For the only time there is no title sequence, the action begins unprompted, and after 81 seconds "Living In Harmony" is overlaid on the picture. The Prisoner is not mentioned at all. This is also the first time McGoohan recieves a role credit (although I list him as "The Prisoner" on each of these guides, he is normally credited for acting at the beginning of each episode, with a "starring Patrick McGoohan" during the opening titles). Apart from Fall Out, this is probably the most controversial episode, not screened in America during Vietnam, with its anti-gun politics, and even censored in England until 1984.
"I agreed to wear the badge but not the gun."
I’ve always had a lot of love for Living In Harmony, an inessential yet thoroughly entertaining episode of The Prisoner.
Most of the characters and situations, including the stereotyped Mexican, are as phony as McGoohan’s US accent (perhaps a little odd, considering that Pat is technically an American) but they’re such good fun it scarcely seems to matter. Though this is the first of two fantasy episodes and Portmerion has long been abandoned, the scale and ambition of the first British western shot on film is immense.
David Tomblin’s direction is, in fact, so good you can’t help but wonder what it would have been like if he’d directed the entire series. His cinematic vocabulary is far more sophisticated than many, if not all, of the other Prisoner directors. He’s helped by the performances, including the mime-like Kanner and the impressive use of lighting. Harmony is probably the (literally) darkest episode of the lot, including extensive night filming.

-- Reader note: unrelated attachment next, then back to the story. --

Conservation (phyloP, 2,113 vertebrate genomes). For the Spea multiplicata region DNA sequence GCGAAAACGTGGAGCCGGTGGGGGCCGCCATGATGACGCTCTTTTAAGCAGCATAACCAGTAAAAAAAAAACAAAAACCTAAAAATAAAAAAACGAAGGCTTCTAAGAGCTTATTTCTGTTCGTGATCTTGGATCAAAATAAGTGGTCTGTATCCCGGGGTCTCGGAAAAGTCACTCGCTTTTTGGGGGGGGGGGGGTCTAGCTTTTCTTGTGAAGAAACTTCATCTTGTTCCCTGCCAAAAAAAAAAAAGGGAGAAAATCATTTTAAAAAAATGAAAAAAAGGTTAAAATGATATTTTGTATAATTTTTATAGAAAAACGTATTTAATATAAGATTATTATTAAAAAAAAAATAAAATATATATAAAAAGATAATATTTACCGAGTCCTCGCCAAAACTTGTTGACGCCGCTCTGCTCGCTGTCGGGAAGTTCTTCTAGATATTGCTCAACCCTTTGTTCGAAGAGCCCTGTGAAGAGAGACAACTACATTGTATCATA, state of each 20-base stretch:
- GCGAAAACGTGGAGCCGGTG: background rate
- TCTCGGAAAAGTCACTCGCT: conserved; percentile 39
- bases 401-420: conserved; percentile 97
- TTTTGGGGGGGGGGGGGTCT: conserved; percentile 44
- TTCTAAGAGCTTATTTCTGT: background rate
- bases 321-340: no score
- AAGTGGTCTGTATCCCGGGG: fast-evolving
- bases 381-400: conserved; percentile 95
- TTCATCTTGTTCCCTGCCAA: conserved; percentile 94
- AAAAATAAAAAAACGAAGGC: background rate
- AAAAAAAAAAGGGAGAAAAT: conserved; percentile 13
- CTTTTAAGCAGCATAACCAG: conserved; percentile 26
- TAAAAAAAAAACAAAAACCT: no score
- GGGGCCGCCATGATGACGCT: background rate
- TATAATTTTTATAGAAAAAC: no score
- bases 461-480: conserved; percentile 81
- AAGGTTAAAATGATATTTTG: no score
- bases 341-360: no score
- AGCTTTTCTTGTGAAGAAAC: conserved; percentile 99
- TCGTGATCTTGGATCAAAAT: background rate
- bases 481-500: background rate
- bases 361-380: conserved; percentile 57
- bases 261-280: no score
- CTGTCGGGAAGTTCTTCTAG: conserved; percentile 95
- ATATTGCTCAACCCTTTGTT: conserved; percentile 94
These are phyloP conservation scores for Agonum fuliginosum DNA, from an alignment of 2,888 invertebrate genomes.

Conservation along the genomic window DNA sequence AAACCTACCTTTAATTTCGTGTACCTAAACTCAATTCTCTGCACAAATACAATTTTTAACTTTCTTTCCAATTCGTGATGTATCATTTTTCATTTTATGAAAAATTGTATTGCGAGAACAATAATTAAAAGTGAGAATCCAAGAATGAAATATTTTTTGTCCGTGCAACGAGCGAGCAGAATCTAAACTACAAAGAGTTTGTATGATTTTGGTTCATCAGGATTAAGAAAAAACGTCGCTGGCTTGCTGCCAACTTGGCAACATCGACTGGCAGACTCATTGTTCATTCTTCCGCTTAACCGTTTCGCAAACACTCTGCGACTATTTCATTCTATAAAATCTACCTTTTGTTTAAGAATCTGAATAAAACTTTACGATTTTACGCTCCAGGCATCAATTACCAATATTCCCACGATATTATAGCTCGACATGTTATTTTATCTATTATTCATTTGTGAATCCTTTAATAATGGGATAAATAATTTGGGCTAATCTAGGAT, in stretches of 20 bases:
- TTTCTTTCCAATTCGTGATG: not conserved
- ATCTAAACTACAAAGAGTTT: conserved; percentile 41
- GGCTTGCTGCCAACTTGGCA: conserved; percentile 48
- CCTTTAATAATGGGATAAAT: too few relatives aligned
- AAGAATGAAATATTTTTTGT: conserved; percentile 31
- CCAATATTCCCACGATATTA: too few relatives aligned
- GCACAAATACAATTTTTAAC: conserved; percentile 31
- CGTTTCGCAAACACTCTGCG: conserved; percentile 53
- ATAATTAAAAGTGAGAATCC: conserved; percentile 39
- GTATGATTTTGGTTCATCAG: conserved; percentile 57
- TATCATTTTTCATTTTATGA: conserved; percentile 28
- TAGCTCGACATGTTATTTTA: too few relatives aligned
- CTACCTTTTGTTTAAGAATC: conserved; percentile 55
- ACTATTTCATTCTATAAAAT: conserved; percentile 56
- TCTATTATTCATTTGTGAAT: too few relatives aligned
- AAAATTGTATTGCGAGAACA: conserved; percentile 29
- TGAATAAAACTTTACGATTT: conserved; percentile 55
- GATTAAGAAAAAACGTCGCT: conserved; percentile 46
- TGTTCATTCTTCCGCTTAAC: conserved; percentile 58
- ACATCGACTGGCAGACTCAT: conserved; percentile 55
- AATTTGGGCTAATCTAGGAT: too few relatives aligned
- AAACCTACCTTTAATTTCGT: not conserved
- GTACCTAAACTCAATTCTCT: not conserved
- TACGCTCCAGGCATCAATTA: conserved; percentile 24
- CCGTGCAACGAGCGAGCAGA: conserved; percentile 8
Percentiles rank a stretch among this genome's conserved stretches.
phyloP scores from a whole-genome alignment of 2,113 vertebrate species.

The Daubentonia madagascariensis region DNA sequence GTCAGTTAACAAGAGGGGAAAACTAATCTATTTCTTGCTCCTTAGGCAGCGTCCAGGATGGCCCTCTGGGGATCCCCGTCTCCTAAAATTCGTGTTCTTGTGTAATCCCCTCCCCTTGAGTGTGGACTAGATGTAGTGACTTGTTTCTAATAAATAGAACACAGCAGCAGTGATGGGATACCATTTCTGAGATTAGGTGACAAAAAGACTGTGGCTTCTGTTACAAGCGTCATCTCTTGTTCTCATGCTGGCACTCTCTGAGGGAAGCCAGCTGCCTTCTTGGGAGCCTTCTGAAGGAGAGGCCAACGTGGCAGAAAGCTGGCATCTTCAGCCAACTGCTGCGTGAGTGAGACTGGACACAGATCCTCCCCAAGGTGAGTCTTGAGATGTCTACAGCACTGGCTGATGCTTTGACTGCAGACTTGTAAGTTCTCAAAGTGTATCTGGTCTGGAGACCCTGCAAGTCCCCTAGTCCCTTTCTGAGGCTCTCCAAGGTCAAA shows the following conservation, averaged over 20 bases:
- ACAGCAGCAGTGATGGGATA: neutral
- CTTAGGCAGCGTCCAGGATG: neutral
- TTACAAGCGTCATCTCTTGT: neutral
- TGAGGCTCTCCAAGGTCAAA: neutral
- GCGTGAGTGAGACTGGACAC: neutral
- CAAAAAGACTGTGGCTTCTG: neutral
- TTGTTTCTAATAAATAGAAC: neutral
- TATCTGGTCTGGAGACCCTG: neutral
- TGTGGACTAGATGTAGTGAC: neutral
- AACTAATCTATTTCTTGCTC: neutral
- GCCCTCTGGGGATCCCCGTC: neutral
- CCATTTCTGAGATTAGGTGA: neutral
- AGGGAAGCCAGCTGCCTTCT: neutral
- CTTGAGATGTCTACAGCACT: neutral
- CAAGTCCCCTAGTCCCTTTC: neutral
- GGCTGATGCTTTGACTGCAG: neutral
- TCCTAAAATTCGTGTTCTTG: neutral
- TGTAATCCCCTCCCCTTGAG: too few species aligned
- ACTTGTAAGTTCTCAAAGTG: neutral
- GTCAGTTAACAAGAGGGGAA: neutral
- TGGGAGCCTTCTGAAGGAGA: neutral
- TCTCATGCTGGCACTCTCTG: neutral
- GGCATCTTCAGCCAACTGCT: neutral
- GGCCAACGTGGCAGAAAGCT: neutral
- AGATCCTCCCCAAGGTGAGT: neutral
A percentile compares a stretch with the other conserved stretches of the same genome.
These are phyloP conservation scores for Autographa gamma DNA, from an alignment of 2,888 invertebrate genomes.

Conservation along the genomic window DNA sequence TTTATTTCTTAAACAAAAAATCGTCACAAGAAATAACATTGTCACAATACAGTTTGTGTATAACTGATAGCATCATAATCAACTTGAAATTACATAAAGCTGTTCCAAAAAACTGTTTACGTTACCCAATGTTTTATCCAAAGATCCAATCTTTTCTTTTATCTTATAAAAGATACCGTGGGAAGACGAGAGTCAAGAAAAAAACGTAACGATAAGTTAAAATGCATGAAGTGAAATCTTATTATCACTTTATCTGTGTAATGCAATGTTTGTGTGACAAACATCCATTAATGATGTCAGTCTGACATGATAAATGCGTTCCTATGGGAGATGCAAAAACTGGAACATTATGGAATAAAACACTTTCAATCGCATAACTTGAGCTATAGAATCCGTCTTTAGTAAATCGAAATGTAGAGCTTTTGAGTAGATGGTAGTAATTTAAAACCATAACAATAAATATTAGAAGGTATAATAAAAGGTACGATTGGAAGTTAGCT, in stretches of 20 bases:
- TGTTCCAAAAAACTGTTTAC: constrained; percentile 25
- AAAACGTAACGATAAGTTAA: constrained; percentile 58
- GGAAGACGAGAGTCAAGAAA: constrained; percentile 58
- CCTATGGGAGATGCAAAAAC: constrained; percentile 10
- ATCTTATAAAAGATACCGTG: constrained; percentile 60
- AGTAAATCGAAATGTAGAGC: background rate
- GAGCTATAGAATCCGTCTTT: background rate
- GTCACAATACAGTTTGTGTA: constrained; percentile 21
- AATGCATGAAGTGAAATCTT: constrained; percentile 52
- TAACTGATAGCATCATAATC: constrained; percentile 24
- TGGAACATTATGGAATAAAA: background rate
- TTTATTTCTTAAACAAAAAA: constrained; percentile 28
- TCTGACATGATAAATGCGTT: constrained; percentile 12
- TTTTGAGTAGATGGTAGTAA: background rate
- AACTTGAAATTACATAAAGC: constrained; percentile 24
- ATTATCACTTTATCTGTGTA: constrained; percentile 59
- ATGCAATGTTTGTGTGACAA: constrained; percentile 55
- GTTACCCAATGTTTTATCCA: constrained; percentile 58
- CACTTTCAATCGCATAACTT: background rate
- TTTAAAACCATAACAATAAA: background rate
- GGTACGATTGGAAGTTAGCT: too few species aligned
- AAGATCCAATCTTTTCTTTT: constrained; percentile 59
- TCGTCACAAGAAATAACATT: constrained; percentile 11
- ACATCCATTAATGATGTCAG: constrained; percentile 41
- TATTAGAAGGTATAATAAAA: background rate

Astonishingly this exceptionally violent episode – which contains multiple beatings, hangings, shootings and attempted rape – gets away with a “PG” certificate in UK territories. The final twist – the Village is running a kind of virtual reality – is ahead of its time and the switch to a western setting with no explanation, not even a credits sequence, must have confused viewers even further. Let’s not even get into the fact that the entire enterprise can be read as a subtle allegory on Vietnam. For what is ostensibly a “filler” episode of The Prisoner, Living In Harmony still has plenty to say.